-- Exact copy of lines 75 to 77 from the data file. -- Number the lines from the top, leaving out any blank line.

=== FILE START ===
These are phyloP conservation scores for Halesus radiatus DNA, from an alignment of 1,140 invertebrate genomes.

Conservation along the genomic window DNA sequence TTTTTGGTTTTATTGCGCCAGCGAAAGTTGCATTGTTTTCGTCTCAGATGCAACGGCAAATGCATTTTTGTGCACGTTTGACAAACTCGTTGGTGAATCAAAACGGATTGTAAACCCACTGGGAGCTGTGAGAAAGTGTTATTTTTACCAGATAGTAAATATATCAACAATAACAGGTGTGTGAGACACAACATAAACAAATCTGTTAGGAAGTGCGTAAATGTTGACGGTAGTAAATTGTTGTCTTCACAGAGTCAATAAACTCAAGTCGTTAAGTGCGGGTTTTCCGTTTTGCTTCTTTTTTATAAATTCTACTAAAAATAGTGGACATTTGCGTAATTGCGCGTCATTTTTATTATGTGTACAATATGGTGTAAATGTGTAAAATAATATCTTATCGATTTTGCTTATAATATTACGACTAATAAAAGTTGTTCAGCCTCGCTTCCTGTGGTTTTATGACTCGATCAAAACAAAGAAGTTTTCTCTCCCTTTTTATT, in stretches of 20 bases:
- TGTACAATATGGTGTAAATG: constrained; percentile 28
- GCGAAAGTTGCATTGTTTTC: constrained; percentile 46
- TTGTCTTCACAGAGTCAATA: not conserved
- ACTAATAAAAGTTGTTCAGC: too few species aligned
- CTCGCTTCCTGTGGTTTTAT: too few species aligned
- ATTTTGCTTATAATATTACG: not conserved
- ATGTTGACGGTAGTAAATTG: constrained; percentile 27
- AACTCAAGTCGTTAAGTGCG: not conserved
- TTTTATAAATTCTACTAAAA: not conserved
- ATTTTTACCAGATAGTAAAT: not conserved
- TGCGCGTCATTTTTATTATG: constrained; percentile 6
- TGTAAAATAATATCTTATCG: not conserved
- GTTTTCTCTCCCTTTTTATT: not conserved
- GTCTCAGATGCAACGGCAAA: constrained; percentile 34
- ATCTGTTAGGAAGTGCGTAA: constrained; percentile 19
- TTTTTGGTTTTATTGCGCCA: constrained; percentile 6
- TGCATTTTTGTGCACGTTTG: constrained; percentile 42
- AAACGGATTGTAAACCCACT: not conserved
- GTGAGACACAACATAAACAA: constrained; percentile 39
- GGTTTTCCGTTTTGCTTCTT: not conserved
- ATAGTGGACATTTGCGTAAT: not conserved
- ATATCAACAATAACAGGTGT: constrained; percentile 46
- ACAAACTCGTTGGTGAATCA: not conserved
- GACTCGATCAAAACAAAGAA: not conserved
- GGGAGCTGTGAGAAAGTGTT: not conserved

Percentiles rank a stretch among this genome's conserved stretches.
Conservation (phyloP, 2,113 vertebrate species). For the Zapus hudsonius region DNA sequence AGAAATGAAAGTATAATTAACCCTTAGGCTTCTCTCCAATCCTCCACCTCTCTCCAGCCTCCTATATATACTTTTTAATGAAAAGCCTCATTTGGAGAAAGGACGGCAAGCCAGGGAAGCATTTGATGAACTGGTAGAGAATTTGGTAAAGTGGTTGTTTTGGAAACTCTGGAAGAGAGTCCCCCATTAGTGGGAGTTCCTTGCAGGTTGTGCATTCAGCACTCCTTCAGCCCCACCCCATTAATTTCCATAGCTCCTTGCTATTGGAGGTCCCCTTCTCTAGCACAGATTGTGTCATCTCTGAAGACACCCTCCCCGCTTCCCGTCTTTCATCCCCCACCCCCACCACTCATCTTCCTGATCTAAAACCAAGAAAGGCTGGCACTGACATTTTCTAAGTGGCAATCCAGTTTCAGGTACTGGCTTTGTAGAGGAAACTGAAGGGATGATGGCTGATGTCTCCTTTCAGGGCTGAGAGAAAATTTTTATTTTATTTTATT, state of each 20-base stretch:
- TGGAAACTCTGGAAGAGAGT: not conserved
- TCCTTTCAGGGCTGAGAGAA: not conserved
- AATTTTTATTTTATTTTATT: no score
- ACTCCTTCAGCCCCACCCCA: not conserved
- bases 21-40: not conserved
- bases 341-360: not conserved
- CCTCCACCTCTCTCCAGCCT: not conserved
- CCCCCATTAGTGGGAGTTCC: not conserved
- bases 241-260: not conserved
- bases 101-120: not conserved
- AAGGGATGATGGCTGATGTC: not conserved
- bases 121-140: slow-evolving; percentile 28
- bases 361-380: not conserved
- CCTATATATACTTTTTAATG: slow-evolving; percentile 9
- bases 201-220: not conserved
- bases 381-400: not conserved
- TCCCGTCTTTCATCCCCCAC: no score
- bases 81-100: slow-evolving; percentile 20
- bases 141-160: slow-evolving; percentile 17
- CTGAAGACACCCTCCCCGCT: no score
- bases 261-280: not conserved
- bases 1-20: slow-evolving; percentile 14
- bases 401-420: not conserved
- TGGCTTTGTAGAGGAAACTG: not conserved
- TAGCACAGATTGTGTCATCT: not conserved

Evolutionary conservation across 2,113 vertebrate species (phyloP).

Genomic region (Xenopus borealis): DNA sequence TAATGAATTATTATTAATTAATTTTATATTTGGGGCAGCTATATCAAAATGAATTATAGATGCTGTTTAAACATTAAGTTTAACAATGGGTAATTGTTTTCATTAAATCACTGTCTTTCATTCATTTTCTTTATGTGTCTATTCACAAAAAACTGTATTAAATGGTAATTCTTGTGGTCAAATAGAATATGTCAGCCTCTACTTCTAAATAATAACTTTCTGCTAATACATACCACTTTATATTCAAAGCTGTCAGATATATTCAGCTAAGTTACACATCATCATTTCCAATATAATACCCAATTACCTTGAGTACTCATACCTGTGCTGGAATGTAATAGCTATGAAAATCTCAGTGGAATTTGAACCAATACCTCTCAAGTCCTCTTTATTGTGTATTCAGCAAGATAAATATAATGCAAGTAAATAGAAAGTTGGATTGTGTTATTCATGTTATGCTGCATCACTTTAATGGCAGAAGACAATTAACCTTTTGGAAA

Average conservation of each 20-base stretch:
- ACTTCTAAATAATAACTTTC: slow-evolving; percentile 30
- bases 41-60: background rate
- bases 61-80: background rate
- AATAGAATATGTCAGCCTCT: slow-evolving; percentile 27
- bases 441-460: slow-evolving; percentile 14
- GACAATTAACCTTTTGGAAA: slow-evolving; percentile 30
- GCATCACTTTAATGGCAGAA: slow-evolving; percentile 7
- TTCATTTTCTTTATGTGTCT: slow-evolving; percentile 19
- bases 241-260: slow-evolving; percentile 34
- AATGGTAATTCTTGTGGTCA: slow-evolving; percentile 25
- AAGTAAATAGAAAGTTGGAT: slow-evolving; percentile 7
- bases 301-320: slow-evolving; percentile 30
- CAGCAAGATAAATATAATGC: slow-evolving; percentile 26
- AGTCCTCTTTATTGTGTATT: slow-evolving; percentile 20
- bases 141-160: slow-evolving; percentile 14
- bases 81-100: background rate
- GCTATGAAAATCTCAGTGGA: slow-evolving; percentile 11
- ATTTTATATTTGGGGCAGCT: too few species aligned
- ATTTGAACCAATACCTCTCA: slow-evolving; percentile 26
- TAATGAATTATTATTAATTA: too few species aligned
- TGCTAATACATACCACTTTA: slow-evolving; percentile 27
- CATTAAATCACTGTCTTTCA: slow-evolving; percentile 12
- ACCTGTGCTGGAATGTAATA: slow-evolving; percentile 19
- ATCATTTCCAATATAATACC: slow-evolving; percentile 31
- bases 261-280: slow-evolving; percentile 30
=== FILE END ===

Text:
- ATTTTATATTTGGGGCAGCT: too few species aligned
- ATTTGAACCAATACCTCTCA: slow-evolving; percentile 26
- TAATGAATTATTATTAATTA: too few species aligned